A view of Greece from the Outside - Commentaries and Opinions
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Saturday, February 2, 2013
Feeling of slight - a national syndrome?
the Greeks to "yes" on difficult issues generally requires a good
argument coupled with cajoling and schmoozing.The Greeks are susceptible to flattery and quick to be offended by a
So wrote an analyst from the US Embassy in Athens in June 2008 in a cable to Washington, published by Wikileaks.
All of us have gone through experiences where, in personal and/or professional life, we perceived slight, slight which an objective third-party observer would not have confirmed that it existed. When this becomes a more permanent condition, one is well advised to seek therapy. The therapist will probably think of ways how the person can improve his feeling of self-worth. He will probably try to explain to the person that feelings of slight have much to do with feelings of self-worth (or the absence thereof). However, the greatest challenge for the therapist will be to get the person to recognize and accept his problem in the first place.
What can be done when the feeling of slight is seemingly a national trait? Are there therapists for nations?
Yes, there are therapists for nations. They are called 'leaders' and their instrument is called 'leadership'. At the end of Jimmy Carter's Presidency, Americans seemed to have resigned themselves to being the losers of the world. After only a few years of Reagan, Americans were convinced that they were God's gift to the world.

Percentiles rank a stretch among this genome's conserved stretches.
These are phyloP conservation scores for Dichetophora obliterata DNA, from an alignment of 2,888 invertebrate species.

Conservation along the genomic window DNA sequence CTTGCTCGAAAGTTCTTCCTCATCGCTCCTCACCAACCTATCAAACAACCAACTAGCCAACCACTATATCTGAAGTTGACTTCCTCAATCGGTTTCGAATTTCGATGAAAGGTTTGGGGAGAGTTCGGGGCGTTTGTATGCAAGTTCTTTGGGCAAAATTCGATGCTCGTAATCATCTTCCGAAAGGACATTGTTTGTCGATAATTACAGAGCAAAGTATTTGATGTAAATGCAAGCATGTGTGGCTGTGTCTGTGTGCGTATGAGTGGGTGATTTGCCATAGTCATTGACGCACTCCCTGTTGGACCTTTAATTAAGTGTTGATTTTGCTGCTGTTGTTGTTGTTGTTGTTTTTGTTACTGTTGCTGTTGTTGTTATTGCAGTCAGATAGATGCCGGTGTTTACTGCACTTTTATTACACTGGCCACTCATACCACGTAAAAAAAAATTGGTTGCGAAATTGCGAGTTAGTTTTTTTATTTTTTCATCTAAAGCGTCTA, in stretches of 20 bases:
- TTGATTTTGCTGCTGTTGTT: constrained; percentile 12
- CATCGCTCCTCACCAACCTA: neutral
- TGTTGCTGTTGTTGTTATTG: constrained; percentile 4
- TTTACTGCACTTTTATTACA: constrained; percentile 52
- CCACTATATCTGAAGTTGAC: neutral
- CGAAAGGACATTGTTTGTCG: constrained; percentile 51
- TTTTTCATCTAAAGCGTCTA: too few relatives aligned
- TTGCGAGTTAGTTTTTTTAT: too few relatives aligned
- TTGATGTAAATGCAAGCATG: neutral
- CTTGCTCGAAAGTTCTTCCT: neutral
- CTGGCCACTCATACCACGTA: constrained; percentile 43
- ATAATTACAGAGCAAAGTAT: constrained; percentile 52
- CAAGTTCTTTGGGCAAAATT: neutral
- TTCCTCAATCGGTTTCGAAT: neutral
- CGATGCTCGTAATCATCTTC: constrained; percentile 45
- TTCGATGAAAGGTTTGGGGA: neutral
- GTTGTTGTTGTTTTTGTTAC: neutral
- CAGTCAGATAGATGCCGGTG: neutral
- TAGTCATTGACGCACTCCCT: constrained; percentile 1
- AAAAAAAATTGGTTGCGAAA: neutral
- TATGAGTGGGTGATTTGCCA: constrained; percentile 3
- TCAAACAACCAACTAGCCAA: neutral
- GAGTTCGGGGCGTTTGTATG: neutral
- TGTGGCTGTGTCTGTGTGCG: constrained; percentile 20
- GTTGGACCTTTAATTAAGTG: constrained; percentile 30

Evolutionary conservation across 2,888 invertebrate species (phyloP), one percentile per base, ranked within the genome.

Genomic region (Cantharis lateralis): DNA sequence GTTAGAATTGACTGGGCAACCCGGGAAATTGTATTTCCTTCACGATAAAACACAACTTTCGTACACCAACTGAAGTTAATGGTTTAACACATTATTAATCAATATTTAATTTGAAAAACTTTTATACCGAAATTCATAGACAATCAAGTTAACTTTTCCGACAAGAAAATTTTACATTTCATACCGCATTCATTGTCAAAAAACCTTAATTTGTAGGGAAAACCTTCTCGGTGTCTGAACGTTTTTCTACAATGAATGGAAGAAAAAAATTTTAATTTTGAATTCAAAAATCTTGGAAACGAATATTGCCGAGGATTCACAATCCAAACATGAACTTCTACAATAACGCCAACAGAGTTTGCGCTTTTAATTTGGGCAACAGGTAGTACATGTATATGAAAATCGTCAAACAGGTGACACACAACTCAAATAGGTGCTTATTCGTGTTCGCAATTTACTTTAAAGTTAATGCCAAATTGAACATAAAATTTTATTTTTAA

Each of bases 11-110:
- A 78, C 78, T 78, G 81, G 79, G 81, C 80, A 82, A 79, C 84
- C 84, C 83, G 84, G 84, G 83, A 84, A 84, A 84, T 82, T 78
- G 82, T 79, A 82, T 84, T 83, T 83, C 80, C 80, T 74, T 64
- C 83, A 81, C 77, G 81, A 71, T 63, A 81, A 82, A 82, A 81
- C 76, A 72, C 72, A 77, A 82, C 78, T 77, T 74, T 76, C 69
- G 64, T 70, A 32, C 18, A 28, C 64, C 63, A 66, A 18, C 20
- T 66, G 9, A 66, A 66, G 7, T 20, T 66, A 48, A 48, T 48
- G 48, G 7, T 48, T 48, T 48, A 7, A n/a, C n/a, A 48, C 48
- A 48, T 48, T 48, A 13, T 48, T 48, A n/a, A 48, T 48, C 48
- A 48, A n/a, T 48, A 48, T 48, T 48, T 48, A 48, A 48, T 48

An outside observer can't help but get the impression that the current Greek government has done quite a few things quite well in only six months. Latest predictions are that the economic turn-around might begin even this year. It may not be much of a turn-around but, at least, things may stop getting worse. One could actually make quite a story of that.
And what story are Greek politicians making? Well, they are acting like managers in a turn-around situation who report to the supervisory board. No enthusiasm, no emotions - just the facts, Ma'am.
A miracle may be happening next year and one is mentioning that just in passing? As though it was a footnote so something else?
Propaganda is a term with negative connotations, rightfully so when it builds on illusions and when it manipulates people in the wrong directions. But some form of lifting emotions seems to be called for, particularly when an entire nation seems to have lost its feeling of self-worth.
Two bricklayers were asked what they were doing. One said 'I am putting one brick on top of the other'. The other said 'I am building a cathedral!'
Putting one brick on top of the other, however expertly done, is not good enough. One also has to talk about the cathedral.